What instruments do they use? How do they calculate it, roughly speaking?
Because we have knowledge of the exact positions of the sun, moon and earth to very high precision going out many decades. These orbits are perturbed by the existence of the other planets, but computer models can easily account for all that and calculate the orbit to high precision.
It helps that these things are kind of far away from each other. The same kinds of computer models can predict the positions of satellites orbiting close to the earth, which are perturbed not only by the sun and moon (and a tiny bit by the planets), but also by irregularities in the earth's gravitational field caused by the earth being non-spherical and having mass concentrations like mountain ranges.
These perturbations are big enough that the agencies that track stuff in orbit around the earth send out orbital updates EVERY SINGLE DAY to keep everybody's models up to date with enough precision (frequently we're interested in knowing where satellites are down to small fractions of a meter. We don't need that much precision on the moon's position to predict an eclipse).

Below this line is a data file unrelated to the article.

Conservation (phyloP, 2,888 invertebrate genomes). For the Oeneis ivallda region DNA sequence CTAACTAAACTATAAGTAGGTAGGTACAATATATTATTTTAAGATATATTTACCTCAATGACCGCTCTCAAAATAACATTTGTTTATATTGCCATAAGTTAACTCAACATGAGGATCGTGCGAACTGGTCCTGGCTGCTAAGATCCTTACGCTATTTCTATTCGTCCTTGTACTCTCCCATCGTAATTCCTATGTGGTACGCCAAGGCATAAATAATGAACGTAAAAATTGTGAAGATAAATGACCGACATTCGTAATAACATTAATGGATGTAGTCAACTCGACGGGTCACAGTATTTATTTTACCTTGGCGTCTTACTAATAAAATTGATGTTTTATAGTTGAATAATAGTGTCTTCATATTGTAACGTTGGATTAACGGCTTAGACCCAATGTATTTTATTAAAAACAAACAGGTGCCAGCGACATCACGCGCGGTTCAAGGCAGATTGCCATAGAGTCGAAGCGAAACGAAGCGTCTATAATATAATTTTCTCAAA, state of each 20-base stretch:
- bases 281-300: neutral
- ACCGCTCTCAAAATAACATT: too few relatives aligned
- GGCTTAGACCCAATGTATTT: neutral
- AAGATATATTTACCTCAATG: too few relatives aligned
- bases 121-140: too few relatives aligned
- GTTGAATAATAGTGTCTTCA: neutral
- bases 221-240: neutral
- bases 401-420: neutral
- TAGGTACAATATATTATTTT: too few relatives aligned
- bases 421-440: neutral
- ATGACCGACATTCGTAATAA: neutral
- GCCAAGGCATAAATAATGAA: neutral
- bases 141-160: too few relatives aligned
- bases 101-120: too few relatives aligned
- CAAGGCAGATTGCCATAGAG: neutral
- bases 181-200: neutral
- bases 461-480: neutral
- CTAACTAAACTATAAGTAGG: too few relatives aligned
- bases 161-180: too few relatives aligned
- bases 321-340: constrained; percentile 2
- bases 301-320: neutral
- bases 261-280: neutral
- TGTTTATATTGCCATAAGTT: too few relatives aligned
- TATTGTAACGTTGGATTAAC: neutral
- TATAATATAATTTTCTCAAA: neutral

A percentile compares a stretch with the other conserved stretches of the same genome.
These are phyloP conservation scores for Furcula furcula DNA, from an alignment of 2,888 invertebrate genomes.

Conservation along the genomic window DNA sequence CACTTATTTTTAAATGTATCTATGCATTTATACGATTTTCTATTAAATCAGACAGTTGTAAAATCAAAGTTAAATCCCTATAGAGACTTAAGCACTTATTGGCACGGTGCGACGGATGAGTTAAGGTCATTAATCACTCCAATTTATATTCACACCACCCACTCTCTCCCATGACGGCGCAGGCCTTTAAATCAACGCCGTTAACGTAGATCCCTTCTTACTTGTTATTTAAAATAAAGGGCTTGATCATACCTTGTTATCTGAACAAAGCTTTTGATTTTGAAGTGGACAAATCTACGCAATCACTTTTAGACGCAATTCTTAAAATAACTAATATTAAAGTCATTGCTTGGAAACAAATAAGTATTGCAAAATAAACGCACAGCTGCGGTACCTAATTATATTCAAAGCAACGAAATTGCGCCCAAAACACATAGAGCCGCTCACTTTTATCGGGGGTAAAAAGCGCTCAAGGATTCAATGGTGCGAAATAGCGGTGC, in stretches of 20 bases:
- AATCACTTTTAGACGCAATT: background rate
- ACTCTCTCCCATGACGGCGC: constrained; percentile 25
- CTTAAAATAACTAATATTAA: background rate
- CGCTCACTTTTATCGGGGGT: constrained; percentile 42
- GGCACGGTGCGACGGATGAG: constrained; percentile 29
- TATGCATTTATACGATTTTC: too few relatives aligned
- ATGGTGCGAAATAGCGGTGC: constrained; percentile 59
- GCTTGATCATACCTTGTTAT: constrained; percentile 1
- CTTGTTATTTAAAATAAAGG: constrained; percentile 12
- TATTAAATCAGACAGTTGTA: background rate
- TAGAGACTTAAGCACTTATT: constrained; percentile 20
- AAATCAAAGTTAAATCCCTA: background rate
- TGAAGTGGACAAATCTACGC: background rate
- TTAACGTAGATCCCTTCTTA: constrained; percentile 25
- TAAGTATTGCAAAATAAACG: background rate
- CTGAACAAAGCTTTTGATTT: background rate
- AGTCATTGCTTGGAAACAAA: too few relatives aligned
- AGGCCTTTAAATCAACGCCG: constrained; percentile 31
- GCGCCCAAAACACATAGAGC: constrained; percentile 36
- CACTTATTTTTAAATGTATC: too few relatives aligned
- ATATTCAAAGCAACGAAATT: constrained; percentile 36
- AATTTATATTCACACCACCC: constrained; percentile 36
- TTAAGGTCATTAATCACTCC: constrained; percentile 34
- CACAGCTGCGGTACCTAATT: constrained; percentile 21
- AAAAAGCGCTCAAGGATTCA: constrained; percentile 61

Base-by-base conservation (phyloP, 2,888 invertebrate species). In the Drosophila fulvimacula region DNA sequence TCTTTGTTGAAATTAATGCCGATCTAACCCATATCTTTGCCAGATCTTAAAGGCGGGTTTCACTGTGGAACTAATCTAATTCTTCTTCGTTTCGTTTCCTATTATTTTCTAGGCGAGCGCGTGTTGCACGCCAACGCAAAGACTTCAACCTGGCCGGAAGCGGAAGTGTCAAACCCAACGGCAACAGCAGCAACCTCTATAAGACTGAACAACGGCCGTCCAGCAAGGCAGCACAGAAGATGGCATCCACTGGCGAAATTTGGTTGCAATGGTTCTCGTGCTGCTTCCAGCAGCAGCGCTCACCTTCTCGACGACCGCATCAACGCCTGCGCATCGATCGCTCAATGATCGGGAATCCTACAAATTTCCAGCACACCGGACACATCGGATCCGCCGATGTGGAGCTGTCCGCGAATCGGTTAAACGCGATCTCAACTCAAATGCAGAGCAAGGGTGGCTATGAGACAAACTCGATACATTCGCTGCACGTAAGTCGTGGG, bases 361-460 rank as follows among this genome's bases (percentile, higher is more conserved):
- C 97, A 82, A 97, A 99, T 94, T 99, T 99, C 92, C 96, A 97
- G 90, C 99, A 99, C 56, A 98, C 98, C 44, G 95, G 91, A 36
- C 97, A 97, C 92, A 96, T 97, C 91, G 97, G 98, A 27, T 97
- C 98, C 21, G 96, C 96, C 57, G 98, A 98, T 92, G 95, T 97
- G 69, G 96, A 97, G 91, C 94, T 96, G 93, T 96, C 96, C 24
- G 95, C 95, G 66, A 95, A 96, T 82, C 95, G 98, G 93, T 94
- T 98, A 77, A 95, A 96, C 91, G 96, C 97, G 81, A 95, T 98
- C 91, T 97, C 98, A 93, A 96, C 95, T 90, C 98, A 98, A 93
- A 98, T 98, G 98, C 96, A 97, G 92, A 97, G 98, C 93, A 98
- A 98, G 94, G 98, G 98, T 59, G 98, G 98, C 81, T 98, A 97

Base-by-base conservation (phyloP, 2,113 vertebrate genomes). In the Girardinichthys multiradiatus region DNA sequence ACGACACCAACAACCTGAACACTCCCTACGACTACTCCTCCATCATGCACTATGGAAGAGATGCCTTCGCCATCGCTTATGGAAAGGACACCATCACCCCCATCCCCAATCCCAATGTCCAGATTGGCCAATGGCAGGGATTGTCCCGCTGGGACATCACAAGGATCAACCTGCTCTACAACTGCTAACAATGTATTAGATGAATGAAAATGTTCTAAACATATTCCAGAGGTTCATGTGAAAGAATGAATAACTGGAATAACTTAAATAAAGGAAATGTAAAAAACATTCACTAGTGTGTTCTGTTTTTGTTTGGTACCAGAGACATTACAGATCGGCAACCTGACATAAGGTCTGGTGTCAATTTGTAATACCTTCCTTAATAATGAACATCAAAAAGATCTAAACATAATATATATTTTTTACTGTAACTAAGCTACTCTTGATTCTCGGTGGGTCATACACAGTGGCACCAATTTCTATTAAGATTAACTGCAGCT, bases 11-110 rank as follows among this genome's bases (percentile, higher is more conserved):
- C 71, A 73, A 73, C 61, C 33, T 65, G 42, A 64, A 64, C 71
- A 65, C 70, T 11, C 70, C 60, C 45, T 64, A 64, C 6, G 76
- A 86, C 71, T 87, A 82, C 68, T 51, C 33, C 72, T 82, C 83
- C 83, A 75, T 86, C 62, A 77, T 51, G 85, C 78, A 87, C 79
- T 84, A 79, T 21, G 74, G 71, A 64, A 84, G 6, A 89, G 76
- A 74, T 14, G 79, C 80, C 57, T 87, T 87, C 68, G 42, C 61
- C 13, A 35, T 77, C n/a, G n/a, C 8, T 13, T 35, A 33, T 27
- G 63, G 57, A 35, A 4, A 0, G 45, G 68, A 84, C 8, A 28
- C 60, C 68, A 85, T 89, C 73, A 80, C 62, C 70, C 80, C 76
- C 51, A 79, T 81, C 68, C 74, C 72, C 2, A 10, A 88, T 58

The positions of the sun, moon, Earth and all the other planets, plus a lot of the asteroids, have been pined down accurately for decades. A lot of that is from telescope observations, especially since cameras were attached to them over 100 years ago. Then starting in the 1960's we used radar to measure the distances to Venus and Mars. Combining everything, we got really good equations for how they all move around.
The only really hard part is predicting the earth's rotation, so that we can figure out the longitude of the Moon's shadow on the Earth. Predicting that for 1000 years in advance (for example), includes an error of about 35 kilometers.
A solar eclipse happens when the moon is directly covering the sunlight. It does not happen every month though, as the moon is elevated 5 degrees from the direct sun's path. So it is easy to predict when will the moon delevate 5 degrees.